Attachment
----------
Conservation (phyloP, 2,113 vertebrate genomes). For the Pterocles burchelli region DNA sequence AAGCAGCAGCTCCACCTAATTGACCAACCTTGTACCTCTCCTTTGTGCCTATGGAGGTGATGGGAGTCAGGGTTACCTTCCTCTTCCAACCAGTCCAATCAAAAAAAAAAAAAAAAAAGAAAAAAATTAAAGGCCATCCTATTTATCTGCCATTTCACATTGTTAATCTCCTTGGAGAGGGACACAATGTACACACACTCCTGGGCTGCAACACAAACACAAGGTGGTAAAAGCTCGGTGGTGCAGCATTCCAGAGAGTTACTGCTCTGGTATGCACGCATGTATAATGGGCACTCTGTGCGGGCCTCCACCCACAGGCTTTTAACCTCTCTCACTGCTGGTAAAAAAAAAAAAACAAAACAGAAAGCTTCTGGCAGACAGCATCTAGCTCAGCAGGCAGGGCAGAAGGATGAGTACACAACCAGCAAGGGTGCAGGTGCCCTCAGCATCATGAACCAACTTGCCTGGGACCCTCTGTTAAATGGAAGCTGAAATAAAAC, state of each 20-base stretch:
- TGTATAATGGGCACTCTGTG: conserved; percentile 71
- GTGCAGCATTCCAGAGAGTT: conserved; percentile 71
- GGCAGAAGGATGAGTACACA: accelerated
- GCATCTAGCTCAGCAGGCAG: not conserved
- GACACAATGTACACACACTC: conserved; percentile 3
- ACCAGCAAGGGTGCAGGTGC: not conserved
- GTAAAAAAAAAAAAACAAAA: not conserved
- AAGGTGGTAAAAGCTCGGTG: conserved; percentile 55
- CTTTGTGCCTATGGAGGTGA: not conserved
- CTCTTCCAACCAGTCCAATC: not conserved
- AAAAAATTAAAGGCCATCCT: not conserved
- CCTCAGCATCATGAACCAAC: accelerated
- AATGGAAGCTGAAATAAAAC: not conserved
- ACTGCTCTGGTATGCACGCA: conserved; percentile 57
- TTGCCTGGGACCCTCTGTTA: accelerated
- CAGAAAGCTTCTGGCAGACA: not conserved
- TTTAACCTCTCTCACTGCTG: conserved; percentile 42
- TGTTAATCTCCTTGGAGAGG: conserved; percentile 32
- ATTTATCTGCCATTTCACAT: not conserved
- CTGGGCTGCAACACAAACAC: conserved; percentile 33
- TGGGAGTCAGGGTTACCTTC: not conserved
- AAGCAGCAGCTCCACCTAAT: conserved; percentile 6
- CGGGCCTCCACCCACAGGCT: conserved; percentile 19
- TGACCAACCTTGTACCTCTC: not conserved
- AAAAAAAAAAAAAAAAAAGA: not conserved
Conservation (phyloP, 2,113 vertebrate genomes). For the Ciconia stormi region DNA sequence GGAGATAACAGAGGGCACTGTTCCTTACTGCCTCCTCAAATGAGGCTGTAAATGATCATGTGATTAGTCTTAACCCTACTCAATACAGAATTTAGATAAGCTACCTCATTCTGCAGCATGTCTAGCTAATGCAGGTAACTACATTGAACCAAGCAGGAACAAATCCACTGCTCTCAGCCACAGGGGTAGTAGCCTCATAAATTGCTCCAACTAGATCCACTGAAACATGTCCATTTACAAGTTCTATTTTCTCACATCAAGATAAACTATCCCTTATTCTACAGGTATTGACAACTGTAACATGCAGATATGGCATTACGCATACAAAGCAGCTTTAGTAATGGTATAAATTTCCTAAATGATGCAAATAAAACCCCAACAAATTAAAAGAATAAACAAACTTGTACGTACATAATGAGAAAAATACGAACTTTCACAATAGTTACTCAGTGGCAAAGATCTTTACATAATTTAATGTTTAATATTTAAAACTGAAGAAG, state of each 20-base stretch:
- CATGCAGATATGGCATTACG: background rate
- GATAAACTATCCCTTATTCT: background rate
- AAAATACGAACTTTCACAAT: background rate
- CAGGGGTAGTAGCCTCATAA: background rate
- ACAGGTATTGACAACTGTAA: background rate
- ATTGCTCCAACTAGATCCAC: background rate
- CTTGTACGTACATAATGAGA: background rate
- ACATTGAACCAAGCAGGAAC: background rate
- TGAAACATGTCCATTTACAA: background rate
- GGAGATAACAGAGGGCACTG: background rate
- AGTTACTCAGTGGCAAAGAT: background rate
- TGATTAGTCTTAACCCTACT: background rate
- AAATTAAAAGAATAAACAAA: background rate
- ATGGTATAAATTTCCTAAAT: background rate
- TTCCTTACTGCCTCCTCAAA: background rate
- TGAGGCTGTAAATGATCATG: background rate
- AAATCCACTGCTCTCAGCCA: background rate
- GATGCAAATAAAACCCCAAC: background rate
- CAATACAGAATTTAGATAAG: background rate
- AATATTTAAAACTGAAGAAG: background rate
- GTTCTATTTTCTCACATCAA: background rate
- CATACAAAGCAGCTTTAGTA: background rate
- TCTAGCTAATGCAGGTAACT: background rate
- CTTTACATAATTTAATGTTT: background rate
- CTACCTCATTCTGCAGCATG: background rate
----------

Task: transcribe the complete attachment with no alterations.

Conservation (phyloP, 2,113 vertebrate genomes). For the Pterocles burchelli region DNA sequence AAGCAGCAGCTCCACCTAATTGACCAACCTTGTACCTCTCCTTTGTGCCTATGGAGGTGATGGGAGTCAGGGTTACCTTCCTCTTCCAACCAGTCCAATCAAAAAAAAAAAAAAAAAAGAAAAAAATTAAAGGCCATCCTATTTATCTGCCATTTCACATTGTTAATCTCCTTGGAGAGGGACACAATGTACACACACTCCTGGGCTGCAACACAAACACAAGGTGGTAAAAGCTCGGTGGTGCAGCATTCCAGAGAGTTACTGCTCTGGTATGCACGCATGTATAATGGGCACTCTGTGCGGGCCTCCACCCACAGGCTTTTAACCTCTCTCACTGCTGGTAAAAAAAAAAAAACAAAACAGAAAGCTTCTGGCAGACAGCATCTAGCTCAGCAGGCAGGGCAGAAGGATGAGTACACAACCAGCAAGGGTGCAGGTGCCCTCAGCATCATGAACCAACTTGCCTGGGACCCTCTGTTAAATGGAAGCTGAAATAAAAC, state of each 20-base stretch:
- TGTATAATGGGCACTCTGTG: conserved; percentile 71
- GTGCAGCATTCCAGAGAGTT: conserved; percentile 71
- GGCAGAAGGATGAGTACACA: accelerated
- GCATCTAGCTCAGCAGGCAG: not conserved
- GACACAATGTACACACACTC: conserved; percentile 3
- ACCAGCAAGGGTGCAGGTGC: not conserved
- GTAAAAAAAAAAAAACAAAA: not conserved
- AAGGTGGTAAAAGCTCGGTG: conserved; percentile 55
- CTTTGTGCCTATGGAGGTGA: not conserved
- CTCTTCCAACCAGTCCAATC: not conserved
- AAAAAATTAAAGGCCATCCT: not conserved
- CCTCAGCATCATGAACCAAC: accelerated
- AATGGAAGCTGAAATAAAAC: not conserved
- ACTGCTCTGGTATGCACGCA: conserved; percentile 57
- TTGCCTGGGACCCTCTGTTA: accelerated
- CAGAAAGCTTCTGGCAGACA: not conserved
- TTTAACCTCTCTCACTGCTG: conserved; percentile 42
- TGTTAATCTCCTTGGAGAGG: conserved; percentile 32
- ATTTATCTGCCATTTCACAT: not conserved
- CTGGGCTGCAACACAAACAC: conserved; percentile 33
- TGGGAGTCAGGGTTACCTTC: not conserved
- AAGCAGCAGCTCCACCTAAT: conserved; percentile 6
- CGGGCCTCCACCCACAGGCT: conserved; percentile 19
- TGACCAACCTTGTACCTCTC: not conserved
- AAAAAAAAAAAAAAAAAAGA: not conserved
Conservation (phyloP, 2,113 vertebrate genomes). For the Ciconia stormi region DNA sequence GGAGATAACAGAGGGCACTGTTCCTTACTGCCTCCTCAAATGAGGCTGTAAATGATCATGTGATTAGTCTTAACCCTACTCAATACAGAATTTAGATAAGCTACCTCATTCTGCAGCATGTCTAGCTAATGCAGGTAACTACATTGAACCAAGCAGGAACAAATCCACTGCTCTCAGCCACAGGGGTAGTAGCCTCATAAATTGCTCCAACTAGATCCACTGAAACATGTCCATTTACAAGTTCTATTTTCTCACATCAAGATAAACTATCCCTTATTCTACAGGTATTGACAACTGTAACATGCAGATATGGCATTACGCATACAAAGCAGCTTTAGTAATGGTATAAATTTCCTAAATGATGCAAATAAAACCCCAACAAATTAAAAGAATAAACAAACTTGTACGTACATAATGAGAAAAATACGAACTTTCACAATAGTTACTCAGTGGCAAAGATCTTTACATAATTTAATGTTTAATATTTAAAACTGAAGAAG, state of each 20-base stretch:
- CATGCAGATATGGCATTACG: background rate
- GATAAACTATCCCTTATTCT: background rate
- AAAATACGAACTTTCACAAT: background rate
- CAGGGGTAGTAGCCTCATAA: background rate
- ACAGGTATTGACAACTGTAA: background rate
- ATTGCTCCAACTAGATCCAC: background rate
- CTTGTACGTACATAATGAGA: background rate
- ACATTGAACCAAGCAGGAAC: background rate
- TGAAACATGTCCATTTACAA: background rate
- GGAGATAACAGAGGGCACTG: background rate
- AGTTACTCAGTGGCAAAGAT: background rate
- TGATTAGTCTTAACCCTACT: background rate
- AAATTAAAAGAATAAACAAA: background rate
- ATGGTATAAATTTCCTAAAT: background rate
- TTCCTTACTGCCTCCTCAAA: background rate
- TGAGGCTGTAAATGATCATG: background rate
- AAATCCACTGCTCTCAGCCA: background rate
- GATGCAAATAAAACCCCAAC: background rate
- CAATACAGAATTTAGATAAG: background rate
- AATATTTAAAACTGAAGAAG: background rate
- GTTCTATTTTCTCACATCAA: background rate
- CATACAAAGCAGCTTTAGTA: background rate
- TCTAGCTAATGCAGGTAACT: background rate
- CTTTACATAATTTAATGTTT: background rate
- CTACCTCATTCTGCAGCATG: background rate